Volume 12 Number 2
Britain's Multicultural Schools: Good but Could Do Better
01 April 1999

In the last 50 years pupils from many different ethnic minorities have entered the British education system. How well are secondary schools handling the situation, asks Kenneth Noble.

Fiona says that her fellow sixth-form college students don't say anything 'but they have a grudge against other races'. Jyoti, a Sikh, says there is friction between her group and the Muslims. Their views, given privately, are somewhat at odds with that of the semi-retired, former Assistant Principal of the college who says that it is 'very free of tension between the races'.

My quest to report on how schools are coping with Britain's ever changing ethnic demography has brought me to a sixth-form college in Greater London.

The former Assistant Principal remembers when, 32 years ago, the institution had only one black pupil. 'I can still remember his name.' Now only half the pupils are white.

In England as a whole, minority ethnic groups make up 11.3 per cent of the population of schools that are funded through the local education authorities. But there are enormous variations. One school in east London has a sixth form of 125 pupils of whom only one is white; while less than one in 500 pupils is black in Cornwall and the Isles of Scilly.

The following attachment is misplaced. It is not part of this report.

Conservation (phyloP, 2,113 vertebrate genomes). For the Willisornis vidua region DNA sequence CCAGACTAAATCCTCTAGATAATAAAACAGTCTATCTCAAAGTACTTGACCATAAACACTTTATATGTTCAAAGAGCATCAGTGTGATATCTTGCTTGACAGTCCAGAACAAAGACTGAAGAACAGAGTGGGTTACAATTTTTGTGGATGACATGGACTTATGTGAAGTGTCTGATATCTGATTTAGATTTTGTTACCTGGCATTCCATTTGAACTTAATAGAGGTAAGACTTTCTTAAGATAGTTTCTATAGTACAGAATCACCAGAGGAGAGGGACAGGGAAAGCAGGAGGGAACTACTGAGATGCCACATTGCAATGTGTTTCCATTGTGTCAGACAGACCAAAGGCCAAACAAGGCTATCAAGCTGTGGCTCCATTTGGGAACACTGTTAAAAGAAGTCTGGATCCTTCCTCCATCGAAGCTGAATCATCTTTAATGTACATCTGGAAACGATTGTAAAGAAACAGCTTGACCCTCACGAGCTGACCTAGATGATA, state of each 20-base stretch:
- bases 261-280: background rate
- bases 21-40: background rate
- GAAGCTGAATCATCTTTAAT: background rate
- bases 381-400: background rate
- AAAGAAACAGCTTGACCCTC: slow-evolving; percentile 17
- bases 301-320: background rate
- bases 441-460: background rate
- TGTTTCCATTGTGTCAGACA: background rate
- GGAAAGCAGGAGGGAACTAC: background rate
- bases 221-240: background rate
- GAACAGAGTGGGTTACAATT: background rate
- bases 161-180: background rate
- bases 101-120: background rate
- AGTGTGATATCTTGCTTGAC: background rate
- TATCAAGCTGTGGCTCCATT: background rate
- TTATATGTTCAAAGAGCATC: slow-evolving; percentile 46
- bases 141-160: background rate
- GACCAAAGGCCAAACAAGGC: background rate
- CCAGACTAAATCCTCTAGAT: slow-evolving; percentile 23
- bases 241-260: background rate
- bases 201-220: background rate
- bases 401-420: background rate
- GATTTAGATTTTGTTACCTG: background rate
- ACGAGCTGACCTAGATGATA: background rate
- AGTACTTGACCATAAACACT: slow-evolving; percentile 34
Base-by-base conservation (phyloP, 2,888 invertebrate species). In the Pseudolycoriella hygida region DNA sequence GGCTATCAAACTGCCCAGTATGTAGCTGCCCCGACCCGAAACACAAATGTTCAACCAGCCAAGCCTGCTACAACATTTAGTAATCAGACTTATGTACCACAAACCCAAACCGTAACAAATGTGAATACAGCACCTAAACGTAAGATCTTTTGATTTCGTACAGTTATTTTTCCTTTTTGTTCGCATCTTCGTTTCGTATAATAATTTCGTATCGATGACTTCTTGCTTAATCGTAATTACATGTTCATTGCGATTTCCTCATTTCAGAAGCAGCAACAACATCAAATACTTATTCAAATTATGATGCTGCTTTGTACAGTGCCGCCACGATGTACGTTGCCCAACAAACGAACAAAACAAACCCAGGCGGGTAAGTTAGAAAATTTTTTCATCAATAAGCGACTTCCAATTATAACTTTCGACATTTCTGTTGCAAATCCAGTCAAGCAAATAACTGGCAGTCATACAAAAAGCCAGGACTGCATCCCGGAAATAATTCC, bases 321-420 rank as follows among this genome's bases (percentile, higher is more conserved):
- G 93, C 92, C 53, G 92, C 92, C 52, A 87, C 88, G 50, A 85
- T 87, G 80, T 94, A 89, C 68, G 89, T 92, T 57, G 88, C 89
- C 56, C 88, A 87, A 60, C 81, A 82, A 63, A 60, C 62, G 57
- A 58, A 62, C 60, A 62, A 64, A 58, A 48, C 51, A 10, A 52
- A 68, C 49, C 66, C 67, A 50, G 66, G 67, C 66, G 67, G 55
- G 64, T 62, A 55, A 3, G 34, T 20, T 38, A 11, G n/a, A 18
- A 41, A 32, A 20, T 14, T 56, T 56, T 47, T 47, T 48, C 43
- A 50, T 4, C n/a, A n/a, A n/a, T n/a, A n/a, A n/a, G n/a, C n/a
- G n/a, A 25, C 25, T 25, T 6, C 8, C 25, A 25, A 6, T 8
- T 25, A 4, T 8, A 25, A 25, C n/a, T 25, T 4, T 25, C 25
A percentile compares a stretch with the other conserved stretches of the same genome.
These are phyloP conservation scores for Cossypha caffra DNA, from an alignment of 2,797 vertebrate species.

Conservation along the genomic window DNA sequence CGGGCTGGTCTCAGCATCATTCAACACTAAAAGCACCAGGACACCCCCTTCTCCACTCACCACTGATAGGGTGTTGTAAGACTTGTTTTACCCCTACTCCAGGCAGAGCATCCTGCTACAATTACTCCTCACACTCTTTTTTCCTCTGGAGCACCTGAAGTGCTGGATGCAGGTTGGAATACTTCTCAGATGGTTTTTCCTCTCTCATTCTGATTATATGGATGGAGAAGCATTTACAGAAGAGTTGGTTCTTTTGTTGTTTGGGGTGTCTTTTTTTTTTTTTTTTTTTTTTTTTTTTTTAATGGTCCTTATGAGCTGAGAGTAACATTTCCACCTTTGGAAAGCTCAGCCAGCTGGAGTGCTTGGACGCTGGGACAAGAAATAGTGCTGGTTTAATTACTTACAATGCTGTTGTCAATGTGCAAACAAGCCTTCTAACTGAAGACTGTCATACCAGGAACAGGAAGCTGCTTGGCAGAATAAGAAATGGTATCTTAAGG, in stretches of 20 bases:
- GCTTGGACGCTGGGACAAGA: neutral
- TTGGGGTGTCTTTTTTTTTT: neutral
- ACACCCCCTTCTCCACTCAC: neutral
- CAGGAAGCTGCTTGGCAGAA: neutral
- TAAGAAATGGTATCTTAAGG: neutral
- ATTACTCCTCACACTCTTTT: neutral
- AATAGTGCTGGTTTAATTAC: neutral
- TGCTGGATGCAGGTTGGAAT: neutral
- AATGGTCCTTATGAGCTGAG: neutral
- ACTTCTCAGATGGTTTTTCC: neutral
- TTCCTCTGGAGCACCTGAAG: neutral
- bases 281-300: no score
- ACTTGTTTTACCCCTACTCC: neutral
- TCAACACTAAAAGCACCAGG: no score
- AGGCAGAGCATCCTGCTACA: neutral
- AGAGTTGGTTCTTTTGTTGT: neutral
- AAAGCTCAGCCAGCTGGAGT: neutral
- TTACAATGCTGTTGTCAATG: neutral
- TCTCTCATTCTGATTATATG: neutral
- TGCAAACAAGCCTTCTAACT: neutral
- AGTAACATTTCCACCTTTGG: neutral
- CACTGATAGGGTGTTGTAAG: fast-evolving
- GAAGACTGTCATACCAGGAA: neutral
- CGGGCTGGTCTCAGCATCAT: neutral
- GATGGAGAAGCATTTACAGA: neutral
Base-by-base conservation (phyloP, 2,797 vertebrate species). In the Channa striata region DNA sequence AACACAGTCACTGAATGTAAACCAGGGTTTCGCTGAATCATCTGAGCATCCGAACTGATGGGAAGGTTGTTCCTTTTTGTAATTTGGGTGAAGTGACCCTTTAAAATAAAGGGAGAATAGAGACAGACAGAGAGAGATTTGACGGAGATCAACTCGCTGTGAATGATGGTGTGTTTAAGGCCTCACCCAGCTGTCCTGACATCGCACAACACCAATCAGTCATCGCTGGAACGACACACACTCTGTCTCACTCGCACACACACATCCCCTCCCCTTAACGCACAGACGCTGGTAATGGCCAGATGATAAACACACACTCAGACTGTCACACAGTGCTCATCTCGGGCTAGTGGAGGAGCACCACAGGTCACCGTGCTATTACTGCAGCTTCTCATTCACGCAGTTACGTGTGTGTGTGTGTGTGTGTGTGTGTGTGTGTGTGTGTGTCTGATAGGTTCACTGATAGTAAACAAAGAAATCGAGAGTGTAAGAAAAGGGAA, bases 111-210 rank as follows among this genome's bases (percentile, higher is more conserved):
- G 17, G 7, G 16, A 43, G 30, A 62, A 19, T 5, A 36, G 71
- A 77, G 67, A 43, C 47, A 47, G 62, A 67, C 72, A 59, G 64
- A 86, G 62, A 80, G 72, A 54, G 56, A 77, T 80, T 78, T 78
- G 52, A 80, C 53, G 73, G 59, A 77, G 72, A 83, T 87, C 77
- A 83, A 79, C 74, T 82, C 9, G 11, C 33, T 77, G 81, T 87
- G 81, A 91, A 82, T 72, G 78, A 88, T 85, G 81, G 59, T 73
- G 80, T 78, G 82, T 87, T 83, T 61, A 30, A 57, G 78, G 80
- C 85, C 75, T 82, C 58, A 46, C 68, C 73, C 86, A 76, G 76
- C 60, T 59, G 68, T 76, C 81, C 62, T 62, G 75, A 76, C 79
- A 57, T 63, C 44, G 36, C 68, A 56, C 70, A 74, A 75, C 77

Perhaps the divergence of perceptions outlined above is explained by the words of Hilary Belden, the Head of a largely white London school: 'At my school there is little overt racism... but it's difficult to avoid a sense of some racist undercurrents. When pupils see someone as "different" they do not automatically respect them.' In her school 'you've got to make your way as someone from an ethnic minority, whether student or teacher'.

Britain's multicultural schools face many challenges. 'Some of the recent arrivals, Muslim refugees from Slovakia, for example, have no English,' says Hilary-Anne Buckhurst, who teaches English at a girls' school in Bromley, Kent. Yet they attend some classes from the outset, accompanied by a support teacher. 'After a couple of weeks we try and get them to understand the rudiments of what we're studying.' If it's Romeo and Juliet, for example, a new arrival might start looking at some of the ideas in the play -- such as relationships with parents -- in her own language.